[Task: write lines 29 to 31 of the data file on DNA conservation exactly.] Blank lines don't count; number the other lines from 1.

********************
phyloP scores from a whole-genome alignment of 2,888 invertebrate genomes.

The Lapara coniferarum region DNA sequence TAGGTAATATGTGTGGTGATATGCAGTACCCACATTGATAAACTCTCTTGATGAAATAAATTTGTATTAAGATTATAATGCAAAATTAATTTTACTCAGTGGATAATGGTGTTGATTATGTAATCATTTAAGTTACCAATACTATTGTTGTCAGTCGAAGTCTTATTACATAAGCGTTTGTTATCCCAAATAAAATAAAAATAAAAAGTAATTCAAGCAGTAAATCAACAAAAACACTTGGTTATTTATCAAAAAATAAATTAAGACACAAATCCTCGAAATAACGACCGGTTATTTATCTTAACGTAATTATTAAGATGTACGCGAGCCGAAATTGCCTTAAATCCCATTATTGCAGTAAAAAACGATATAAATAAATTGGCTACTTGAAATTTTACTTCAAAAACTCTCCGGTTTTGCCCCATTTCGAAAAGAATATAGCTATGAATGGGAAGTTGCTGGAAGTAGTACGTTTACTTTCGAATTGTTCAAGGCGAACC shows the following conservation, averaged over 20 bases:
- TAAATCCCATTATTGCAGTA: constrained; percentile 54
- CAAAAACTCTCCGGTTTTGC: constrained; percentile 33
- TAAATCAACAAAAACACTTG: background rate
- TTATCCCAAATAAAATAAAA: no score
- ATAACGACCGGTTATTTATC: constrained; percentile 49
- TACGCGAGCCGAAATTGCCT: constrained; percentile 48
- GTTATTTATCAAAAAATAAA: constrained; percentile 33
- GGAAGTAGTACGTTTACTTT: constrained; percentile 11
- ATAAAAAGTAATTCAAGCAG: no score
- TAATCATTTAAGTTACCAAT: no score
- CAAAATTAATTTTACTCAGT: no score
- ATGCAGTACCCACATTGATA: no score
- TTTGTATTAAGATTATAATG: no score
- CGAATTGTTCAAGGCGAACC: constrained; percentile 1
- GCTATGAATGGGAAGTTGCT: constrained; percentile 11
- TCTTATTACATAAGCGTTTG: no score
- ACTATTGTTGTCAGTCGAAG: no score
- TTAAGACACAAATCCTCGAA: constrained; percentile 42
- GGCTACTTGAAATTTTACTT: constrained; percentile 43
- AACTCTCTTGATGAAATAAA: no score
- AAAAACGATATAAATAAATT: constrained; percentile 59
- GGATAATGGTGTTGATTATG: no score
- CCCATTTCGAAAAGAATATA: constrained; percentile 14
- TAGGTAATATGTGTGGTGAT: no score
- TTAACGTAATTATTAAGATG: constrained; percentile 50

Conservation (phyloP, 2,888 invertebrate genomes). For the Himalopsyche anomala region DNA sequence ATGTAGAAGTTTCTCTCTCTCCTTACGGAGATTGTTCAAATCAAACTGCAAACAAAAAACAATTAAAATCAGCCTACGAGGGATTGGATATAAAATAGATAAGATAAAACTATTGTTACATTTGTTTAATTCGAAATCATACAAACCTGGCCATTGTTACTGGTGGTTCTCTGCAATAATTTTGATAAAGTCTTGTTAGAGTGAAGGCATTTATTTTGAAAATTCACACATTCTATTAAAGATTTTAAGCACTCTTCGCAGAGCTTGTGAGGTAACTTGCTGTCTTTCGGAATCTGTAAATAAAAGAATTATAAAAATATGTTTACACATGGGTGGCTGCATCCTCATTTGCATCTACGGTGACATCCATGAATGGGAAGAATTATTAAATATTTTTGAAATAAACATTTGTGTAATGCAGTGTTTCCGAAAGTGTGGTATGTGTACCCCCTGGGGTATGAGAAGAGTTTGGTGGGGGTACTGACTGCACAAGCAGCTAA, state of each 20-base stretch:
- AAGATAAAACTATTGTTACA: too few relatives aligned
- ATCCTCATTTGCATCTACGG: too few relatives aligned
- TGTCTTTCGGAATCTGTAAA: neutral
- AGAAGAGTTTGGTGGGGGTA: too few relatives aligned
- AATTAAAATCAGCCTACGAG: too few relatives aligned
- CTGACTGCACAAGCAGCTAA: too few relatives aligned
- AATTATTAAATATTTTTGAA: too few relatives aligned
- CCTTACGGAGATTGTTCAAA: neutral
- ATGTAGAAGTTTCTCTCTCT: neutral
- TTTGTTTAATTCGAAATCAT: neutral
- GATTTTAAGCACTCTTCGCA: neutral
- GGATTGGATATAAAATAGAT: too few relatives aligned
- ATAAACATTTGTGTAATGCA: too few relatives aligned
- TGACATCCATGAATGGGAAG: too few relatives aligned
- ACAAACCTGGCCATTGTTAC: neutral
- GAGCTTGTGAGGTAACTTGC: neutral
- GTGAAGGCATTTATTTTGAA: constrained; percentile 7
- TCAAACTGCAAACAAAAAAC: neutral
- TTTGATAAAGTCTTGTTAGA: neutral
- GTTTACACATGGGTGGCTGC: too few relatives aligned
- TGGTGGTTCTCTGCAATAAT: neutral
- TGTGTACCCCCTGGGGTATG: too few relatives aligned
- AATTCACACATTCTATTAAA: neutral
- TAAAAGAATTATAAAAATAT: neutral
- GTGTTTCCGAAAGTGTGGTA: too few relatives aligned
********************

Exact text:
- AAGATAAAACTATTGTTACA: too few relatives aligned
- ATCCTCATTTGCATCTACGG: too few relatives aligned
- TGTCTTTCGGAATCTGTAAA: neutral